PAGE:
At the beginning of the film in the first hour the attacks are slower and further apart with smaller types of birds. By the end the editing has sped up so there are repeated attacks, by bigger types of birds, gulls and such, and larger flocks as well. The first attacks are left so long that I almost began to question why the film was called “The Birds”. This is to build up a relationship with the characters, a thought which I have explored previously.
There are lovely moments in the film where shadows look like birds, and little shots of the innocent lovebirds, to make you suspicious and jumpy. What may seem like little unimportant shots actually help create the build up to each attack and so should be considered too. The last attack is on the Brenner house, it takes place at night and the characters are isolated and vulnerable. The fact it is dark in itself creates an uncomfortable feeling. As an audience we know there is going to be an attack. The first few shots are before the attack. The four people are in the lounge, Mitch then checks all the boards and kitchen. Build up to attack. Then they hear the birds. All begin to panic as Mitch stokes the fire. Mitch struggles with a gull which has smashed its way through a window. Mitch secures the main door, which was being pecked through. Lights go out.Order now
The birds leave. They all go to sleep. Melanie hears fluttering of wings and goes upstairs to investigate. She opens a door to a room and in the room she is attacked by a flock of birds. Mitch eventually arrives and pulls a very badly injured Melanie to safety. The whole scene starts with a few shots to get our geography of the place, and the build up of tension. The shots are mainly silent, with little talking in them. There is a shot of Mitch and mother, looking in different directions. Then a shot of Melanie and Cathy. At this point we realise that actually the mother should be with Cathy and be looking after her sick daughter but she is unbalanced so doesn’t.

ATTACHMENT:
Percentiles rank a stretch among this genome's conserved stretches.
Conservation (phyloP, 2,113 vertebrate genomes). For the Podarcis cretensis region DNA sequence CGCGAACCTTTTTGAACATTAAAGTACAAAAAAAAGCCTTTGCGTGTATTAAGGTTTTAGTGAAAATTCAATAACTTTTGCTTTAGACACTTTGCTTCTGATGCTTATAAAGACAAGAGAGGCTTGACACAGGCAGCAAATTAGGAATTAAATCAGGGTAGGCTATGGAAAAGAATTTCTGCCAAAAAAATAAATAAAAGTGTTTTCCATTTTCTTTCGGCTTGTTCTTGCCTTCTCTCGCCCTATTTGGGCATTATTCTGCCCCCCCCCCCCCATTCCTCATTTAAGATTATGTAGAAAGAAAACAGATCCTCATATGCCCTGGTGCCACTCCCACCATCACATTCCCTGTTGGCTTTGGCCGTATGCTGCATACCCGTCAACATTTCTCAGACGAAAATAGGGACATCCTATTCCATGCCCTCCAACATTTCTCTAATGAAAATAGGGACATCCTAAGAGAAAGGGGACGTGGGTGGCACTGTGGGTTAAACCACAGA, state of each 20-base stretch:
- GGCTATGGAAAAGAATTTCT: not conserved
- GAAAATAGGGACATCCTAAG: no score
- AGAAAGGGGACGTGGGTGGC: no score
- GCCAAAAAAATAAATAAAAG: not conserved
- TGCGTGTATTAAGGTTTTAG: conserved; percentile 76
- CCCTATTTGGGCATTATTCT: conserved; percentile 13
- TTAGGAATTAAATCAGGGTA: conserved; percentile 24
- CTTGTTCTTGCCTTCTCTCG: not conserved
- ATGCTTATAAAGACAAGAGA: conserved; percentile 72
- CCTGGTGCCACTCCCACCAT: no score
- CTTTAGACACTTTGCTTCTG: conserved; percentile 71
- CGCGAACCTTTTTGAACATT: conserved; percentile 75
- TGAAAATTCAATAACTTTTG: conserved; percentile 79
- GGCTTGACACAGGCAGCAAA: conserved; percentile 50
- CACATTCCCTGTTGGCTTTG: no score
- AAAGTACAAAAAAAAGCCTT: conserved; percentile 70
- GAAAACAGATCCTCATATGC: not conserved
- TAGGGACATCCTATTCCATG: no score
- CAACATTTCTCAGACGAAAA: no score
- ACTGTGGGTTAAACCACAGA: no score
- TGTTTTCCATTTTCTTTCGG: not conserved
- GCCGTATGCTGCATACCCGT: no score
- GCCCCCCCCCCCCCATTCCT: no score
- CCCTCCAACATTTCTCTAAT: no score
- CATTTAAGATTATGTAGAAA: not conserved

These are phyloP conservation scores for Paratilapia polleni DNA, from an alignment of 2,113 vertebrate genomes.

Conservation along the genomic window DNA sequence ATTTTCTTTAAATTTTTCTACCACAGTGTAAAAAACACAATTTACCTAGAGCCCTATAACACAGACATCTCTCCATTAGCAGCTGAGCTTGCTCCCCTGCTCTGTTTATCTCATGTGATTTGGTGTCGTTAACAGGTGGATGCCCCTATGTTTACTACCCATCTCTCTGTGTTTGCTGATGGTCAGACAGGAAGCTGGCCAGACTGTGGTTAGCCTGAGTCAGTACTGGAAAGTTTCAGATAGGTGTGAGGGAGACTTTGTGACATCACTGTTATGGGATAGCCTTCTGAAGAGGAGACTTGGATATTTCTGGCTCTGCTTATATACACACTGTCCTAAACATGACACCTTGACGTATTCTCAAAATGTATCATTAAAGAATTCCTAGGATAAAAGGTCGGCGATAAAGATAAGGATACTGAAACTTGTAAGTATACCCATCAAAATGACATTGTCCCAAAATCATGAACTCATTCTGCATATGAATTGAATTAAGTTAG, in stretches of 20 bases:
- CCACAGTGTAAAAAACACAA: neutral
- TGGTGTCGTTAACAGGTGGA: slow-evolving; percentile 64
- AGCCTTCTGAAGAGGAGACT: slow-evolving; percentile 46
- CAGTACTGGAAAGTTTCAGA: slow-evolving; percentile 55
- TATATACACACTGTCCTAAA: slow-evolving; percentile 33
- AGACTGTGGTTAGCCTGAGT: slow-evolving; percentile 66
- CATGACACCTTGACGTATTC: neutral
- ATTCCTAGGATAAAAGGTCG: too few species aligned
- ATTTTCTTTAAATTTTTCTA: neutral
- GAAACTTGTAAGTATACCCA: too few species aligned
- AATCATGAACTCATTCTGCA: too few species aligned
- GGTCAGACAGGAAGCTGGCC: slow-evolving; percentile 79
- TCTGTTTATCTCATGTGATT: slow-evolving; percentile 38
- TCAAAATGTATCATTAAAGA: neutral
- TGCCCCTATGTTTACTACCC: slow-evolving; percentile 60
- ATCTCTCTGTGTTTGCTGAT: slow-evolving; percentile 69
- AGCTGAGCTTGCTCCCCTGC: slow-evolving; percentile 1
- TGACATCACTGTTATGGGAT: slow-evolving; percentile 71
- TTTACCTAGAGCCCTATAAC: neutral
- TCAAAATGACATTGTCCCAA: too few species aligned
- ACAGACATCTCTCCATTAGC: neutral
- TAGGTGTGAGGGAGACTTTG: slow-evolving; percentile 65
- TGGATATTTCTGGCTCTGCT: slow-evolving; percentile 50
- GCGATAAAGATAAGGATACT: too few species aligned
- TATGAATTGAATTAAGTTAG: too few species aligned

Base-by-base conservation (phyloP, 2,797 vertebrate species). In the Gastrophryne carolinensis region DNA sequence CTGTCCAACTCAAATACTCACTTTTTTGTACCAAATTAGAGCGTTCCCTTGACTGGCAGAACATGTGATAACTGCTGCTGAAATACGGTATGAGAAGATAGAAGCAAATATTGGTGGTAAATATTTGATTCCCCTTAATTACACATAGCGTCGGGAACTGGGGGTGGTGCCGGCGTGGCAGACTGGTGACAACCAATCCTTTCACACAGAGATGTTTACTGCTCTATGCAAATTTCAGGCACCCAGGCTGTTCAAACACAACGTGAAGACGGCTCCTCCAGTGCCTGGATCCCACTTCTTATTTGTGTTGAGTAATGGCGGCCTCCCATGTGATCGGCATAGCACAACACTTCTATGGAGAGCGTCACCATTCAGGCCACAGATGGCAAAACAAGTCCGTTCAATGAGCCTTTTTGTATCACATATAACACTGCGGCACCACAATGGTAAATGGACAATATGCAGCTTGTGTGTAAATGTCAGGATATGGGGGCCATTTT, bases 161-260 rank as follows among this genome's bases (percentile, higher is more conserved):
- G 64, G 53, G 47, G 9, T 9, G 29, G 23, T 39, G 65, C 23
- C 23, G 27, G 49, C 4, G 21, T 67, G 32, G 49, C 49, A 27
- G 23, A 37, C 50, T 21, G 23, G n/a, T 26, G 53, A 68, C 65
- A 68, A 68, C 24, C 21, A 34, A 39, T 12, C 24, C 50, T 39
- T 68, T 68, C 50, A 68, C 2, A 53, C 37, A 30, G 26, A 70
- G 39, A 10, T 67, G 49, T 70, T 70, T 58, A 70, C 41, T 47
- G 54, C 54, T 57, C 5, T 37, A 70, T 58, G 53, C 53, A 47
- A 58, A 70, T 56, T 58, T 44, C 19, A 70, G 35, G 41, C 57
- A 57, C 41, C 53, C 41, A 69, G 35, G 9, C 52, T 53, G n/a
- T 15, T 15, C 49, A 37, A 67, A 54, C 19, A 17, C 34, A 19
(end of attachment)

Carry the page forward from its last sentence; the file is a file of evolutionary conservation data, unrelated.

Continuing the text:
The high skewed angle of the shot of Mrs Brenner shows this all to well, she looks awkward. When they all hear the birds coming, they are still the same positions, but separate. As a low angle shot shows Melanie looking scared we hear the chirping then flapping crescendo. Melanie looks small, ironic because actually the birds are. Then at one of the most adrenaline filled bits of the play, a gull smashes unexpectedly through the window, with an e.c.u to make us focus on it. It is at this point the bird sounds technically become diegetic, because we now know that the birds are making the sound. However since we have always linked that sound with the birds anyway, one could argue differently.
This is an example of Alfred Hitchcock playing around with sound. This time a high angle shot shows the vulnerability of them, and a similarly skewed shot Mrs Brenner is used on Melanie. Mitch struggles away with the gull, while Cathy and Mother crouch in the corner. The lines of the books on the bookshelves draw your eyes to them, huddled away. Just as Mitch succeeds in wrestling the gull out again, he needs to go and secure the main door, which has almost been pecked through. The cacophony of the birds is still there, and is beginning to really irritate the audience. Then the lights go out, in a dramatic turn. The sudden darkness is accompanied by a chilling scream, like a human, but we know it is bird. Because it sounds so human, it really is a chilling moment. The darkness seems to press around them, helping develop the claustrophobic, caged atmosphere further.